‘Human First’ is the brand new release from Teus Nobel & Liberty Group whose ambitious new project finds inspiration at perhaps the most unlikeliest of times.
Before we dive in to the current release, it seems only right that we take the time to celebrate the incredible talents of the Dutch trumpeter and composer whose phenomenal catalogue of releases and collaborations thus far have long cemented his illustrious career.
Boasting a Masters Degree in Jazz from Codarts University of Arts, Nobel’s indelible talents have seen him amass an insurmountable catalogue of solo projects that run the gamut of contemporary jazz from the electronica-meets-analogue aesthetic of ‘Social Music’ alongside Merlijn Verboom, to the ode to the music of Brazilian composers with the albums ‘Saudade’ and ‘Tanto Amor’, or his affections for big band and orchestra ensembles as evidenced via his nine year tenure with the Royal Airforce Orchestra. In fact there’s very little – if anything – that Nobel has not already turned his attention to with performances alongside celebrated theatre orchestras, scores for Dutch TV shows, and collaborations with revered artists from a multitude of backgrounds and disciplines including Frank McComb, Jef Neve, Ntjam Rosie and Seal amongst countless others.
Nobel has always proved to be an artist who has openly worn his influences on his sleeve. With projects over the years celebrating the influence of his heroes Woody Shaw, Antonio Carlos Jobim, Miles Davis and Ivan Lins, Nobel is very much a progressive, innovative and forward-thinking musician who continually pays tribute to a classic jazz aesthetic and its pioneers.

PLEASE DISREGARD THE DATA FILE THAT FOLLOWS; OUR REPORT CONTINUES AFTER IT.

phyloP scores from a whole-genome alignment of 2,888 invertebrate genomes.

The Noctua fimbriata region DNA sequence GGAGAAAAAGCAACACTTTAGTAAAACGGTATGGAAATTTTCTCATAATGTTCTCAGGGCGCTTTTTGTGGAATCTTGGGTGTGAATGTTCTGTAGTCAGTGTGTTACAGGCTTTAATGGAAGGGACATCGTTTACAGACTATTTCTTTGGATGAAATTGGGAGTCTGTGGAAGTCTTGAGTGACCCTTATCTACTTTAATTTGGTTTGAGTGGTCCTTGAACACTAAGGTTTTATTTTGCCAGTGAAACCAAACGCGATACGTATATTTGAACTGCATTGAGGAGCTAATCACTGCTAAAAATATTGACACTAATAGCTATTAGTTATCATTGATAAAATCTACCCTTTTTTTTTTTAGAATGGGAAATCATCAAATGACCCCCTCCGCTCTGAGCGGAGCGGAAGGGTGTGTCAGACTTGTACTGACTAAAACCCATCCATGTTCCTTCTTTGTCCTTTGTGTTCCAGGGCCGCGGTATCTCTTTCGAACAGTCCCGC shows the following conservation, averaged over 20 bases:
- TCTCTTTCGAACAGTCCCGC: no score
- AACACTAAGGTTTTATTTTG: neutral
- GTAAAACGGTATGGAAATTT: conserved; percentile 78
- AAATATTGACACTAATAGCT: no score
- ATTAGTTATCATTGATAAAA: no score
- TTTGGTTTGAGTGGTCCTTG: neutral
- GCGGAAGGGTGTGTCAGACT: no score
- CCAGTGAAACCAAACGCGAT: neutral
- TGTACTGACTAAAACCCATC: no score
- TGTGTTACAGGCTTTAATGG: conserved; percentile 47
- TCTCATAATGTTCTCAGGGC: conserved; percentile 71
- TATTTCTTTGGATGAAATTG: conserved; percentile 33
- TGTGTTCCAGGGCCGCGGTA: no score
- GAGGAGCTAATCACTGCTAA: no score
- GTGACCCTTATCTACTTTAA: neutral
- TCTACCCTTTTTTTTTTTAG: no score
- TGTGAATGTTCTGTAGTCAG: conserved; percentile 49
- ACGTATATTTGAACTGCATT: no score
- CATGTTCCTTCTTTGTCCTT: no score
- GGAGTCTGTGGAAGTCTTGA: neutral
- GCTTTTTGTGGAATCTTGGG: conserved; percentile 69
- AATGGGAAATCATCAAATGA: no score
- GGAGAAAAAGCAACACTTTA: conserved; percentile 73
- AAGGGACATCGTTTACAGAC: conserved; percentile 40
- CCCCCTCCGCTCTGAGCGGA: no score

‘Human First’ very much continues within this lineage of paying respects to his chief inspirations with the project’s title and underlying message stemming from the jazz-fusion icon, Herbie Hancock. During the turbulent quarantine period that many of us are unlikely to forget in a hurry, the circumstances proved to be an incredibly difficult time for session and touring musicians with live performances shelved for the foreseeable future and collaborations relegated to Zoom-based interactions, but during this time of anxiety, Nobel was afforded the rare luxury of clarity. While reading Hancock’s biography, Nobel was struck by the line, “I realized I was human first, musician second” which are words that helped re-frame his own music and perceptions of himself as a musician.
So while actually inspired by Herbie Hancock’s infinite wisdom, in line with Nobel’s subsequent reprioritizing, ‘Human First’ is poignantly dedicated to his son, Bix. The sensational 27-minute suite is beautifully brought to life by Nobel’s Liberty Group trio which comprises Alexander van Popta on piano, Tuur Moens on drums and Jeroen Vierdag on bass. Guitarist Teis Semey also features as does saxophonist Jasper Blom rounding out the immeasurable talent assembled for such an exceptional project.
Pianist Alexander van Popta’s exquisite ‘When Riku Saw The Colors Dancing’, Parts 1 and 2, also feature as the B-side for the vinyl release and are sublime compositions themselves worthy of infinite praise.
‘Human First’ is absolutely a celebration; a 27-minute magnum opus that serves as a deeply personal, revelatory experience that imparts Nobel’s joy of prioritising his role as “a husband, a father, a brother, a son, and a friend” above all else.